By LeAnn R. Ralph
COLFAX — The Colfax Rescue Squad is proposing to hire part-time EMTs for $7.25 or $7.75 per hour rather than relying on volunteer EMTs.
The rescue squad has 25 dedicated volunteers, but increased work and family commitments have made it difficult for them to find time to fill in on shifts this year, said Don Knutson, director of the Colfax Rescue Squad, at the annual meeting August 20.
Earlier this year, the Colfax Village Board approved hiring another 30-hour per week EMT as a limited term employee to help fill the gap until the end of the year.
Knutson said he is proposing to hire two additional 30-hour EMTs and then switch to using part-time employees rather than volunteers for the rest of the time.
Colfax Rescue Squad volunteers currently are paid $3.50 per hour to be on stand-by at the rescue squad building.
As the director of the rescue squad, Knutson cannot schedule volunteers to work or require them to work — they must volunteer.
Staffing is a challenge for emergency services nationwide, Knutson said.
And while it is true that Knutson has worked many extra hours himself over the past few years, he can only cover so many of those extra hours.
Knutson said one of the greatest assets for a rescue squad director is an understanding wife — and that his wife has been exceptionally understanding.
One positive aspect of the Colfax Rescue Squad’s staffing is the medic students from the fire and medic programs at the technical colleges, Knutson said.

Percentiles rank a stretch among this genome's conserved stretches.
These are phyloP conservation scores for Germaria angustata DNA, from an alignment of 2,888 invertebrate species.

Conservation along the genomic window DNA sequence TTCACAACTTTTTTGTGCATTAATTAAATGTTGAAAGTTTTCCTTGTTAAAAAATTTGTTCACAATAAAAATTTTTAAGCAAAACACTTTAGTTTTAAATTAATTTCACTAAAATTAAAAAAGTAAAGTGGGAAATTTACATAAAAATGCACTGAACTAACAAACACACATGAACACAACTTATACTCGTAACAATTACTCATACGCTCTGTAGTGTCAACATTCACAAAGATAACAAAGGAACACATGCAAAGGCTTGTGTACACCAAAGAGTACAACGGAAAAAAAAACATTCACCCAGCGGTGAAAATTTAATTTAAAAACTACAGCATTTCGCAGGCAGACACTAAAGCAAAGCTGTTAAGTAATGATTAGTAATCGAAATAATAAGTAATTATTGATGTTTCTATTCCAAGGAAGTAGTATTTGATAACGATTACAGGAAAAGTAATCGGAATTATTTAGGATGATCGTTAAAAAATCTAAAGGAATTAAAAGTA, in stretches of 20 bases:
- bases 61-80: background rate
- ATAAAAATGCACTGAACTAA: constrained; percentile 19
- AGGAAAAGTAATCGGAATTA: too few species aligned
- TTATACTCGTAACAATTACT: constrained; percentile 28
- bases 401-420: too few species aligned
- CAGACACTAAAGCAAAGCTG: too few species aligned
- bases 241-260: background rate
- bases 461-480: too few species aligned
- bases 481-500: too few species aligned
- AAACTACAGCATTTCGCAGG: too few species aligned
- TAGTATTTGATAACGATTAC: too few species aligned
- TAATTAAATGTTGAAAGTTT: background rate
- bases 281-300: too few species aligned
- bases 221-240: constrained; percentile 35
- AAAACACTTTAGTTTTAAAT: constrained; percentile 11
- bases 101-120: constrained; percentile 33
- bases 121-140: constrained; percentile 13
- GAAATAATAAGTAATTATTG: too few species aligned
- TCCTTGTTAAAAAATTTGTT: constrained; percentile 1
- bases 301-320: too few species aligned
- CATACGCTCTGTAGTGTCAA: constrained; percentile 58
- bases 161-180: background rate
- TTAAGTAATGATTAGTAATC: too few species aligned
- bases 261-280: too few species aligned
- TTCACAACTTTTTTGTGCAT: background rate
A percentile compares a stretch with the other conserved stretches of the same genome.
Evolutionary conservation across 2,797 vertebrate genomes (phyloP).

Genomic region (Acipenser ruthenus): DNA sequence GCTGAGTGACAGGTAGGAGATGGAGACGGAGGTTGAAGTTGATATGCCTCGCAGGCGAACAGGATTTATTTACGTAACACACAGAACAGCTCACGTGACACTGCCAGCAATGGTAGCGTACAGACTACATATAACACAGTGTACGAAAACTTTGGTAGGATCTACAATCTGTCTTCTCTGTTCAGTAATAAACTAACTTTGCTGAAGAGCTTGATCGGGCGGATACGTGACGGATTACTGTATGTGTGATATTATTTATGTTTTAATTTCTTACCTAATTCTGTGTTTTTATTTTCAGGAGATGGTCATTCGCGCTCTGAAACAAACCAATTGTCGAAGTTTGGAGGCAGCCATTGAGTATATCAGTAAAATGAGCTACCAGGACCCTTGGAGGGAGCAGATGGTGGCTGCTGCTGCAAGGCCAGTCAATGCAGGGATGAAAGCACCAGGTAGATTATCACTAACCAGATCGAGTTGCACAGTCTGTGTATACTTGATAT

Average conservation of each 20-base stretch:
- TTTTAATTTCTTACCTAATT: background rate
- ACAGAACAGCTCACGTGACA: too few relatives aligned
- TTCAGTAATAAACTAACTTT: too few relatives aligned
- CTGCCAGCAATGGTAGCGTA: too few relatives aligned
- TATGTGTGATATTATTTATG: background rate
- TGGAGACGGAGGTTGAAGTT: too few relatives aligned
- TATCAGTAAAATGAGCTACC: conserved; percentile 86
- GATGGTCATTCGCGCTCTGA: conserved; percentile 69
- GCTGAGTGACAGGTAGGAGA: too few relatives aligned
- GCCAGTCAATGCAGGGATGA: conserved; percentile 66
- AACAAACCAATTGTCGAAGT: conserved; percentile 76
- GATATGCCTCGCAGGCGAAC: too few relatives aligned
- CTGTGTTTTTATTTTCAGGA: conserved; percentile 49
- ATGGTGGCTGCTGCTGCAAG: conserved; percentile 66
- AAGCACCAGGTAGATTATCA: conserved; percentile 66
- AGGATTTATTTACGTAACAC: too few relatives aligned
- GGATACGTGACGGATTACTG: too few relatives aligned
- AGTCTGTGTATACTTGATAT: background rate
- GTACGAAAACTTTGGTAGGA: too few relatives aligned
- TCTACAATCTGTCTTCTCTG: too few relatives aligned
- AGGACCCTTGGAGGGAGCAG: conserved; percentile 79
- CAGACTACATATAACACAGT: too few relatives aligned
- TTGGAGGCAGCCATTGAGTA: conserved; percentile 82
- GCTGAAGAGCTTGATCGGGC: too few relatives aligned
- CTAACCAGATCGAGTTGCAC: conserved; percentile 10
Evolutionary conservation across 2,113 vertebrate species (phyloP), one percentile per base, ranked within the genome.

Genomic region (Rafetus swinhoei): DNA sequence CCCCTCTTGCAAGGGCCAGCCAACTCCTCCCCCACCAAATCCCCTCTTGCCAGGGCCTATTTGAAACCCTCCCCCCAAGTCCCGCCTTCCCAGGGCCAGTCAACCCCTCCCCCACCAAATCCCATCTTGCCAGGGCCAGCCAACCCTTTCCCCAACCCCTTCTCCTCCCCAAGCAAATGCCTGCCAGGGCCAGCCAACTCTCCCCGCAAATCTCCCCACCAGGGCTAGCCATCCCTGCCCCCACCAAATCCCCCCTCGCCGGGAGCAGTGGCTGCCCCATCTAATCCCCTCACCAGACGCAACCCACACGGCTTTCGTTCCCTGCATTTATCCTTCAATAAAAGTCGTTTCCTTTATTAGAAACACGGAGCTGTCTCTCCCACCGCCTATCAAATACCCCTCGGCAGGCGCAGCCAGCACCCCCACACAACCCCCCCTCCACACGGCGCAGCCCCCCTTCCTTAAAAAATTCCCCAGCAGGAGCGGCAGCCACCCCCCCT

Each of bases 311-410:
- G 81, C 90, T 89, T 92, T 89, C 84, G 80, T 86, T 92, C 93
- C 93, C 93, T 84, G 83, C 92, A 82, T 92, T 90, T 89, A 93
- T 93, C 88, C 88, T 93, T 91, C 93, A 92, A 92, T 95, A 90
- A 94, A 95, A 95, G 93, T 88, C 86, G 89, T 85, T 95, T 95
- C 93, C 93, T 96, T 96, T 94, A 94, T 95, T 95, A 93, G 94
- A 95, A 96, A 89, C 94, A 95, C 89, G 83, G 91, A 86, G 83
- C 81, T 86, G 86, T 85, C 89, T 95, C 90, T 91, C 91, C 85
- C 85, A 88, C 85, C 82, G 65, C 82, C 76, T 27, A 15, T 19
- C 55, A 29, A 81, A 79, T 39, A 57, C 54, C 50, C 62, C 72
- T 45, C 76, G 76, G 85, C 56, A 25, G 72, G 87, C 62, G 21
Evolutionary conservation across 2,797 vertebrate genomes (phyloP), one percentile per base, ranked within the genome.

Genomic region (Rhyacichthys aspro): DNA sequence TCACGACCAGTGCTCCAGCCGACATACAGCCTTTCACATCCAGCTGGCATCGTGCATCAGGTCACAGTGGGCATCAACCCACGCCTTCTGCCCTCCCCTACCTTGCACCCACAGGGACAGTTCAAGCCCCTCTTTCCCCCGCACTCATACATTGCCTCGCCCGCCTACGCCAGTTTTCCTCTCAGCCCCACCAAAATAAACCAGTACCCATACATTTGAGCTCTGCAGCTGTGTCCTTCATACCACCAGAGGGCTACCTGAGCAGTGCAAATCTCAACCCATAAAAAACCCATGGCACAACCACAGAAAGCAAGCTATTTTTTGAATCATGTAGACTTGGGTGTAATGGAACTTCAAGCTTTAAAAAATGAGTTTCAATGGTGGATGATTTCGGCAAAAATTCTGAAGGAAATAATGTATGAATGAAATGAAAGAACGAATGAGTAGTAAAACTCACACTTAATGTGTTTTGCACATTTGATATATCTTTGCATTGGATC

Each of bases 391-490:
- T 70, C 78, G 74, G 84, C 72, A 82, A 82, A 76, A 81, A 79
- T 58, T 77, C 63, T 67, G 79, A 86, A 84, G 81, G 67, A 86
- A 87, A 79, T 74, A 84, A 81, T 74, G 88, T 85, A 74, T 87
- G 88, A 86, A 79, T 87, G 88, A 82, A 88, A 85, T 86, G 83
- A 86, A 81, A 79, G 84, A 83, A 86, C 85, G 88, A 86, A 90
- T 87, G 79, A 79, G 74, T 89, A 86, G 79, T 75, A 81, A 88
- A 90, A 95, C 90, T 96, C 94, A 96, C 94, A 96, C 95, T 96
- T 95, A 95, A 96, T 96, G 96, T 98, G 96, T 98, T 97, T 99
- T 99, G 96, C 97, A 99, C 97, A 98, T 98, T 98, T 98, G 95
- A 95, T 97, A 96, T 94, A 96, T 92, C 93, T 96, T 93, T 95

The students work at the Colfax Rescue Squad as EMTs to gain practical experience, and they are already licensed, so Colfax does not have to pay for training, he said.
The students are, however, transient by the very nature of being students, Knutson noted.
In addition to hiring two additional 30-hour EMTs, Knutson’s proposal includes paying part-time EMTs $7.25 per hour for EMT-basic, and $7.75 per hour for EMT-advanced.
The proposal includes requiring the part-time EMTs to cover 24 hours per month but not to exceed 80 hours per month.
No benefits would be paid for the part-time EMTs.
If the second ambulance needs to be called out because the first ambulance is already out on a run, the part-time EMTs would receive a $25 call-in bonus, the same as the volunteers receive now.
The per-run payment that EMTs receive now would be eliminated.
Event pay, such as covering the horse shows at Otter Creek Farm, would pay EMTs $17.50 per hour, which would be the same as the per-event pay that the volunteer EMTs receive currently.
Part-time EMTs would be paid their hourly rate for training.
Currently, the cost is $134 for the per-hour rate for one EMT-basic and one EMT-advanced volunteer for a 12-hour shift, plus a run stipend for one ambulance call.
Under the new system with one basic and one advanced EMT, a 12-hour shift with one ambulance run would cost $180.
The difference of $46 would be offset by a proposed increase in the per-run charges of $70, Knutson said.
A basic life support ambulance run for a resident of the district is $653.72 this year and is proposed to increase to $723.72 for 2016.
The Colfax Village Board must approve the rescue squad’s proposed 2016 budget and must approve hiring two more 30-hour EMTs and changing the volunteers to part-time employees.